Best Practices In Naming And Managing Files

by Shamelle Perera - Date: 2006-12-04 - Word Count: 474 Share This!

Word documents, Excel documents, images files, presentation files ... the list goes on. Have you ever had the feeling that you have spent too much time searching for what you wanted? Did you search for a file you just worked on last week, for far too long than you would have imagined?

Depending on your profession, managing files on a daily basis can be quite a hazard. Specially, if you don't have an organized way of storing files.

I recently exchanged my computer for a better one. I had to copy all files I needed from the old machine to the new. The transfer felt more like a house cleaning project! I am ashamed to say that there were many files with names such as test, temp,test1 etc Needless to say that I had to open each of these files to find out the content.

So, I made a resolution to better organize the files/folders, in my computer hard drive. After all, if paper filing systems were kept efficiently in the yester years, the new age filing cabinet couldn't be so difficult. I figured it would require a little bit of organizing and self-discipline!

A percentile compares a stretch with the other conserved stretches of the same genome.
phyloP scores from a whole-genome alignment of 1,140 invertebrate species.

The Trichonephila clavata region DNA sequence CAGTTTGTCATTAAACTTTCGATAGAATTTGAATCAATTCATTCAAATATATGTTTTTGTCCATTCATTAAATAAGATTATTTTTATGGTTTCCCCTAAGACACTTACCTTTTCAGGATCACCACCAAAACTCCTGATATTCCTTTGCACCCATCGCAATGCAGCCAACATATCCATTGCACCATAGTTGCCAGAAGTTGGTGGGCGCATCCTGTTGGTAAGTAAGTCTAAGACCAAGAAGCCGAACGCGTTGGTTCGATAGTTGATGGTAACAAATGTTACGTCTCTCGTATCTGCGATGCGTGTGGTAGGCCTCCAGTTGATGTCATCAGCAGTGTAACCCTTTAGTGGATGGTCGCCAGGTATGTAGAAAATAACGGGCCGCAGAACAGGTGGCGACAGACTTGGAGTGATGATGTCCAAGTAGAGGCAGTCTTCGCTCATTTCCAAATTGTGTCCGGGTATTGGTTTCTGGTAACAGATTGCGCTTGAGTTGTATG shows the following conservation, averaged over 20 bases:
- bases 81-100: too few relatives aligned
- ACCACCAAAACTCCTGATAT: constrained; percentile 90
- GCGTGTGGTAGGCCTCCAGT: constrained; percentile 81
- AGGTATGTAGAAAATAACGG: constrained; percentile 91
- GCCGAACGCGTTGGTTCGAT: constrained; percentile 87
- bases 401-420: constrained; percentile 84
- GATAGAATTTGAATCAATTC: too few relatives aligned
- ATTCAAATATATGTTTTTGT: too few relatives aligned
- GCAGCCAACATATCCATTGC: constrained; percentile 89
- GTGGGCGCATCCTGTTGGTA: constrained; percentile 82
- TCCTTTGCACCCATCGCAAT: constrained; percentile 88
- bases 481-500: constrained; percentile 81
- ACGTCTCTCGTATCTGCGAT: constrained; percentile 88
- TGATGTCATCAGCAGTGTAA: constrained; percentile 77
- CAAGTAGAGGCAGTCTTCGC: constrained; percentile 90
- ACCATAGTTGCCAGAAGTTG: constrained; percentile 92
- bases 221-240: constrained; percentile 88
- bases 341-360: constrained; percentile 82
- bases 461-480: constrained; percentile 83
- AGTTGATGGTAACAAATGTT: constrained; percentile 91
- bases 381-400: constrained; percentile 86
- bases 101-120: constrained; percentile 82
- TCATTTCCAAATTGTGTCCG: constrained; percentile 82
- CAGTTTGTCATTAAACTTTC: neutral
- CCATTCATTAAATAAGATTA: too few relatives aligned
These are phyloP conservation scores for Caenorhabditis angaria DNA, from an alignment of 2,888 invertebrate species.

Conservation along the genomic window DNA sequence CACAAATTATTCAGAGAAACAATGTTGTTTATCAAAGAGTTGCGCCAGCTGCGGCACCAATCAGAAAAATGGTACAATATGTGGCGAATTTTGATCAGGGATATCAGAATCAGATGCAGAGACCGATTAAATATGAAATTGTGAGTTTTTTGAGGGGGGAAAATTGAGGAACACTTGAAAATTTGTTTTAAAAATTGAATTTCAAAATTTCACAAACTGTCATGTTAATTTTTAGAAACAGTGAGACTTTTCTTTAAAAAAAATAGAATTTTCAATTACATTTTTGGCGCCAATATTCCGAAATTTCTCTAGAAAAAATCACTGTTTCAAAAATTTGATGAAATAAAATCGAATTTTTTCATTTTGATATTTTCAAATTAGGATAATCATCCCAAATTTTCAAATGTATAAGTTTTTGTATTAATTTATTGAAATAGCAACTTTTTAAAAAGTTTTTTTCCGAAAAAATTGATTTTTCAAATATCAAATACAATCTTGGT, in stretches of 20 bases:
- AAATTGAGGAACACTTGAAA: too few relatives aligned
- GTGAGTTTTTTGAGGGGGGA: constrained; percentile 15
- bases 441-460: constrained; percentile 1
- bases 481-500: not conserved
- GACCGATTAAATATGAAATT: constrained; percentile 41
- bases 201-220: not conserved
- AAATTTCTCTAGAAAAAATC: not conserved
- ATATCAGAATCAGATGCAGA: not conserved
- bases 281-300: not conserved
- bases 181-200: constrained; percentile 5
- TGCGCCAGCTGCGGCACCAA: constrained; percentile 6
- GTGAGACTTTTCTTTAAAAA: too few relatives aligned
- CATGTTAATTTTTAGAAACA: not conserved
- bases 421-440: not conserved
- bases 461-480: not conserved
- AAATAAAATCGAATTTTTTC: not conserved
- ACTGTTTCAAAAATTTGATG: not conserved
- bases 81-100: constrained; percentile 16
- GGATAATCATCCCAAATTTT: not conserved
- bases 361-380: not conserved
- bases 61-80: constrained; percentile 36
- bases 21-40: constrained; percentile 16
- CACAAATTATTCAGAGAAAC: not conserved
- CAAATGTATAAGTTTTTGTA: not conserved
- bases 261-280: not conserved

With that in mind, I made a list and I am sharing it with you. I hope you would benefit from it too. I've been practicing this list for the past 2 days and found it to be practical and efficient.

#1. Use abbreviations I use abbreviations to group certain files. For example, If I write a post to for Enhance Life, I would save the document as "BLOG_". Likewise, I use an abbreviation that I recognize (and remember!) to group related documents.

#2. Use descriptive name Yes, Obviously! Something I can read once, and relate to!

#3. Specify the date There are a loads of documents that I come across which don't have a version. Rather than checking the date specifically I prefer an "at a glance view" of which document is latest. Also, keep a note that following a consistent date format is important too.

#4. Combine with underscore Well, It doesn't really matter whether its a underscore or dash. Something to distinguish the abbreviations, name and the date would do. Underscore works for me.

#5. Keep one copy only When there are multiple files with the same name in different directories it can be a major hassle to figure out "which is what". Thus, I do my best to keep one copy of the file.

#6. Save temparary files on the desktop This way I won't forget to delete the files, when the temporary lifespan is over! #7. Use Sender name for email documents There may be documents which are sent over the net for verification and modification. I choose to keep the sender name associated with the file.

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